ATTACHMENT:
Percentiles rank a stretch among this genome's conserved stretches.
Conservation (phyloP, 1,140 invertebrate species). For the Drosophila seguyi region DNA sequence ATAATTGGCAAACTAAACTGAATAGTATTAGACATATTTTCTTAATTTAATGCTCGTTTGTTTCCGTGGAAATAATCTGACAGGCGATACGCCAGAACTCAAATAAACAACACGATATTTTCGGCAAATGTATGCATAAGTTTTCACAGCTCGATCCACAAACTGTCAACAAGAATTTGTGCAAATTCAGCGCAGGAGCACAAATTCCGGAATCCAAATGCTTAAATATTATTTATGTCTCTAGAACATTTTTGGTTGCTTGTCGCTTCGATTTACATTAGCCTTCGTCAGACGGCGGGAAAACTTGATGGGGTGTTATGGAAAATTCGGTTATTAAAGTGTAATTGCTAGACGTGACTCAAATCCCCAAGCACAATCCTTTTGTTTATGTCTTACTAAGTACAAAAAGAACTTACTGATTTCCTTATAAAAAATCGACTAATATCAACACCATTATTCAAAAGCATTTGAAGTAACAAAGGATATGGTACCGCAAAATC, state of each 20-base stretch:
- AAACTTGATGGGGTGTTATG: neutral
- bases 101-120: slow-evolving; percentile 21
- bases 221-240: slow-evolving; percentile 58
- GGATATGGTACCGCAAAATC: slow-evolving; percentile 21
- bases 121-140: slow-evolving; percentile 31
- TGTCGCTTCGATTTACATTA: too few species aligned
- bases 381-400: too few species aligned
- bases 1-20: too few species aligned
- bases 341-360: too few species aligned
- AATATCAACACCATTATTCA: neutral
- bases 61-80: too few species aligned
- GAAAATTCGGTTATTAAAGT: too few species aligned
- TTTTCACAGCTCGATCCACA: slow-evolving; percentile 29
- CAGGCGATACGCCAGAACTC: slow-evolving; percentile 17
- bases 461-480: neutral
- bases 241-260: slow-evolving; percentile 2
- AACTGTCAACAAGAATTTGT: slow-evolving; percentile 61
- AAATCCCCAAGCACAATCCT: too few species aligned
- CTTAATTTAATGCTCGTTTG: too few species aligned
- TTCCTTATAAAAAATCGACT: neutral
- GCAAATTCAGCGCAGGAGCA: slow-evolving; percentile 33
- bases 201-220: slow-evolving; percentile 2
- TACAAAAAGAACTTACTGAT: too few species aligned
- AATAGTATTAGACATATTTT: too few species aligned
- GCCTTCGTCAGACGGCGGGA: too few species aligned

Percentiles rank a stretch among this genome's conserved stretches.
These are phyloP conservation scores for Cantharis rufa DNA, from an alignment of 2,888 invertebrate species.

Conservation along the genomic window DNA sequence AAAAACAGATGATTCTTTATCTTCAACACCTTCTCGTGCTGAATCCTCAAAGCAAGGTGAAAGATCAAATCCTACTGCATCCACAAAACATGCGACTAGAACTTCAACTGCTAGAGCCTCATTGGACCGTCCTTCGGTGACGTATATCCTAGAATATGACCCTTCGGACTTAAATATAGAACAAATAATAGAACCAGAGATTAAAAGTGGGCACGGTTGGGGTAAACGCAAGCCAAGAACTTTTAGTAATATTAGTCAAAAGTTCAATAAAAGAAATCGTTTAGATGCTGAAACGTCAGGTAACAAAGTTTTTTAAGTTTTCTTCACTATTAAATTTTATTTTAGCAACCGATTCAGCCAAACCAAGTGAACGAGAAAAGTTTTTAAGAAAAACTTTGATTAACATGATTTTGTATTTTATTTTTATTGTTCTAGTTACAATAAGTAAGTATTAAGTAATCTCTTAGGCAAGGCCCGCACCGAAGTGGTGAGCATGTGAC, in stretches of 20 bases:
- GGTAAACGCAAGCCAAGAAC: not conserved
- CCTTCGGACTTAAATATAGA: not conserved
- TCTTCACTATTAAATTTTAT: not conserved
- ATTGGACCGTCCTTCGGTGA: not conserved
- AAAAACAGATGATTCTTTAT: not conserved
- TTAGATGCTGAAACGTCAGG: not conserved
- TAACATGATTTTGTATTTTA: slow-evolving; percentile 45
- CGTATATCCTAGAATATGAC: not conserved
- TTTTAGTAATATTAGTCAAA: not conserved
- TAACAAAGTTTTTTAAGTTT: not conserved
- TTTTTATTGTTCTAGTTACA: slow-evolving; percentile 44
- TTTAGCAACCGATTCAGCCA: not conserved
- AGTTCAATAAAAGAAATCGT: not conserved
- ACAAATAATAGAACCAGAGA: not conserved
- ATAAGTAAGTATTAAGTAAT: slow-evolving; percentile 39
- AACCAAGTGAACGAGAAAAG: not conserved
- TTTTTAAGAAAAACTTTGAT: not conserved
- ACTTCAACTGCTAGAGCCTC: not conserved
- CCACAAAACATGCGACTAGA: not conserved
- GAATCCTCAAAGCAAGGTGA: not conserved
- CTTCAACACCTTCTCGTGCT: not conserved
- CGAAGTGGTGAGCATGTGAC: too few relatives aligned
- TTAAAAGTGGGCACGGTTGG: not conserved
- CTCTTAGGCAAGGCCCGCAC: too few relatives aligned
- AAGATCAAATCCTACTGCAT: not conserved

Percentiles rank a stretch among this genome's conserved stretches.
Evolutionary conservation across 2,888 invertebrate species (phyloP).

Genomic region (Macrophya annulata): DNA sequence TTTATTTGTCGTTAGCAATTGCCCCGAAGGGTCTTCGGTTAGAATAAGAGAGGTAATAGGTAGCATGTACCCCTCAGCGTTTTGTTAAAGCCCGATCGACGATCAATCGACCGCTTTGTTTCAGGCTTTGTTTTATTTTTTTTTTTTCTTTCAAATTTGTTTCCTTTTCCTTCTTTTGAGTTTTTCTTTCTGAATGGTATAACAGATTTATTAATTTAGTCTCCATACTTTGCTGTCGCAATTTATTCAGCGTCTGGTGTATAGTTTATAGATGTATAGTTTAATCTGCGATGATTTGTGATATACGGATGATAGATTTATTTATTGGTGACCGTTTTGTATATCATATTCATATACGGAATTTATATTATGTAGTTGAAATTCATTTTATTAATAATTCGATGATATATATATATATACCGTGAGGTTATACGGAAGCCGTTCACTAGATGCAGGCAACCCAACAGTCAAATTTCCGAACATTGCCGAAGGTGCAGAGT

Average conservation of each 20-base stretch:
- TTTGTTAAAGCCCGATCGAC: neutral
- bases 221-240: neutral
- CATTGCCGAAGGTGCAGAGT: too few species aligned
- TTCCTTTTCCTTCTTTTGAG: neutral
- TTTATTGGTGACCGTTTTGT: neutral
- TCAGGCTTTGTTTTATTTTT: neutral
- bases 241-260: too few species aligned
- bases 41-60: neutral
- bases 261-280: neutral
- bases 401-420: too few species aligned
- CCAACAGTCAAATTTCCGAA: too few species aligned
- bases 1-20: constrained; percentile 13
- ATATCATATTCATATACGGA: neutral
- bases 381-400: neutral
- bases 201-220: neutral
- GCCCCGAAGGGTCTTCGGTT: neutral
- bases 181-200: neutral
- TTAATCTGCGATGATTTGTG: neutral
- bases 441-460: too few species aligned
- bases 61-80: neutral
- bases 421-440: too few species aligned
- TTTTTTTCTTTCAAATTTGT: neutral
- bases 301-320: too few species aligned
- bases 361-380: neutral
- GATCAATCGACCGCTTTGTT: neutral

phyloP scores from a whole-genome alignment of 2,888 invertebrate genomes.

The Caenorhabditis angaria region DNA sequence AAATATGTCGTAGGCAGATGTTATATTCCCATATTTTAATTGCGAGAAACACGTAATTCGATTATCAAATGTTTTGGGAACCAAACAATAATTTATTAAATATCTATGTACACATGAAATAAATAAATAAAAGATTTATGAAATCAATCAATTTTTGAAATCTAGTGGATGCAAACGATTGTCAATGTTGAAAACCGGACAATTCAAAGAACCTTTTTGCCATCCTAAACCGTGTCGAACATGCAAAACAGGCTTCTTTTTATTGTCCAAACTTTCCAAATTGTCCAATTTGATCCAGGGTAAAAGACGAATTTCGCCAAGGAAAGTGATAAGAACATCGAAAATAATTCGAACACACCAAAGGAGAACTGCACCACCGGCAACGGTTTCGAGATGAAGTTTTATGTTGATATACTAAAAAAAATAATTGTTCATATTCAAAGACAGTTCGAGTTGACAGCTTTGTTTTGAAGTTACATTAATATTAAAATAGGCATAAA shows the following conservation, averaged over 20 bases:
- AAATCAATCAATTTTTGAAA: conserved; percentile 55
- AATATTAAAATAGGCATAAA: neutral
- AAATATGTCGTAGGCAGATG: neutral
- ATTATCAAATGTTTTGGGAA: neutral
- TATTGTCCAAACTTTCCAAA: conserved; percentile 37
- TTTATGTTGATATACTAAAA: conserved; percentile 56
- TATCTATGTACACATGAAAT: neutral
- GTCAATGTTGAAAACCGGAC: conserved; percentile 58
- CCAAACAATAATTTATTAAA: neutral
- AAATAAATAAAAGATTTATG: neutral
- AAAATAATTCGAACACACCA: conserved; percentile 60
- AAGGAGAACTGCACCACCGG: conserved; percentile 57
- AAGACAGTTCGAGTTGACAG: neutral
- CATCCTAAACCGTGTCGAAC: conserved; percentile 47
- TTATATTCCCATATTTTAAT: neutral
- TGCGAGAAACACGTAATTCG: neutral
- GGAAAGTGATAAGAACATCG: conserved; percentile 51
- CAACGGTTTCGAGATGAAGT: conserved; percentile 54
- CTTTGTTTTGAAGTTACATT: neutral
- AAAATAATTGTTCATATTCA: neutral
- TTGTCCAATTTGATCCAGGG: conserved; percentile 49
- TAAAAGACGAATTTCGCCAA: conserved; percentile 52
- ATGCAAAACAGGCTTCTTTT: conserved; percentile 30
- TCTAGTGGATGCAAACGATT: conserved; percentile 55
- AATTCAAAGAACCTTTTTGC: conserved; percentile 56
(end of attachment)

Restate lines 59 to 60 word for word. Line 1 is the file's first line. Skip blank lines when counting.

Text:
Average conservation of each 20-base stretch:
- TTTGTTAAAGCCCGATCGAC: neutral